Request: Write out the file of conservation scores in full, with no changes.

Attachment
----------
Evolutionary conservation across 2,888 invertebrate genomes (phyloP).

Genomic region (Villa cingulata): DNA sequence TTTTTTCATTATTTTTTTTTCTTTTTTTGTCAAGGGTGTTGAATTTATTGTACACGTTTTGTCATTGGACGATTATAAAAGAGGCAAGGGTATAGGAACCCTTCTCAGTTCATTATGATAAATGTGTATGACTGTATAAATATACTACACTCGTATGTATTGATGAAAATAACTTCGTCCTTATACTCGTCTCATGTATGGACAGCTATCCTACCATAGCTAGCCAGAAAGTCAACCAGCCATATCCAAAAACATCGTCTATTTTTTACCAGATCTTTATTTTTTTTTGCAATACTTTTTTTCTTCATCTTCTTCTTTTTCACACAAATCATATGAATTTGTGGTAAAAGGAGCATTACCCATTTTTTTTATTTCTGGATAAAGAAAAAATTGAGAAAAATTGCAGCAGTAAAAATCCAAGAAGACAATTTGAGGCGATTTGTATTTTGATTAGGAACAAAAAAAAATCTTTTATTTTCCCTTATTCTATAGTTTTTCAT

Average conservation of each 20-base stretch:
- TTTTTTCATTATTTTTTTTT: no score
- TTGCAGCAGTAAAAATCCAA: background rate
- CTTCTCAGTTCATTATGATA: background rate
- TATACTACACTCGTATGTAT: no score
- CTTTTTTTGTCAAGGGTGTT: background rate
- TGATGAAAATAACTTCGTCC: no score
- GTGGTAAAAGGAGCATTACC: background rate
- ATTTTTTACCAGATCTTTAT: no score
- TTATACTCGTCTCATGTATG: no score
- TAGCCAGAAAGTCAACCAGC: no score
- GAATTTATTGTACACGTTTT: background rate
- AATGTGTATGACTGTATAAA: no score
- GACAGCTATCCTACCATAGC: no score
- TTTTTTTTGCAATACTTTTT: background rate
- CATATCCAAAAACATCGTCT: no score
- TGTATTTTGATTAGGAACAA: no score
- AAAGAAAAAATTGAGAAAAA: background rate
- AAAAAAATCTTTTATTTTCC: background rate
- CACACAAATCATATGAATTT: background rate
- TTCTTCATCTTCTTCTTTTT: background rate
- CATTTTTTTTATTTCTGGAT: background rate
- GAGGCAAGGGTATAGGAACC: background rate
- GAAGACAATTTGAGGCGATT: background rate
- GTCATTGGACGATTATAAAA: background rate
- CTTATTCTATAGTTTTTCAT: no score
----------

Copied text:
Evolutionary conservation across 2,888 invertebrate genomes (phyloP).

Genomic region (Villa cingulata): DNA sequence TTTTTTCATTATTTTTTTTTCTTTTTTTGTCAAGGGTGTTGAATTTATTGTACACGTTTTGTCATTGGACGATTATAAAAGAGGCAAGGGTATAGGAACCCTTCTCAGTTCATTATGATAAATGTGTATGACTGTATAAATATACTACACTCGTATGTATTGATGAAAATAACTTCGTCCTTATACTCGTCTCATGTATGGACAGCTATCCTACCATAGCTAGCCAGAAAGTCAACCAGCCATATCCAAAAACATCGTCTATTTTTTACCAGATCTTTATTTTTTTTTGCAATACTTTTTTTCTTCATCTTCTTCTTTTTCACACAAATCATATGAATTTGTGGTAAAAGGAGCATTACCCATTTTTTTTATTTCTGGATAAAGAAAAAATTGAGAAAAATTGCAGCAGTAAAAATCCAAGAAGACAATTTGAGGCGATTTGTATTTTGATTAGGAACAAAAAAAAATCTTTTATTTTCCCTTATTCTATAGTTTTTCAT

Average conservation of each 20-base stretch:
- TTTTTTCATTATTTTTTTTT: no score
- TTGCAGCAGTAAAAATCCAA: background rate
- CTTCTCAGTTCATTATGATA: background rate
- TATACTACACTCGTATGTAT: no score
- CTTTTTTTGTCAAGGGTGTT: background rate
- TGATGAAAATAACTTCGTCC: no score
- GTGGTAAAAGGAGCATTACC: background rate
- ATTTTTTACCAGATCTTTAT: no score
- TTATACTCGTCTCATGTATG: no score
- TAGCCAGAAAGTCAACCAGC: no score
- GAATTTATTGTACACGTTTT: background rate
- AATGTGTATGACTGTATAAA: no score
- GACAGCTATCCTACCATAGC: no score
- TTTTTTTTGCAATACTTTTT: background rate
- CATATCCAAAAACATCGTCT: no score
- TGTATTTTGATTAGGAACAA: no score
- AAAGAAAAAATTGAGAAAAA: background rate
- AAAAAAATCTTTTATTTTCC: background rate
- CACACAAATCATATGAATTT: background rate
- TTCTTCATCTTCTTCTTTTT: background rate
- CATTTTTTTTATTTCTGGAT: background rate
- GAGGCAAGGGTATAGGAACC: background rate
- GAAGACAATTTGAGGCGATT: background rate
- GTCATTGGACGATTATAAAA: background rate
- CTTATTCTATAGTTTTTCAT: no score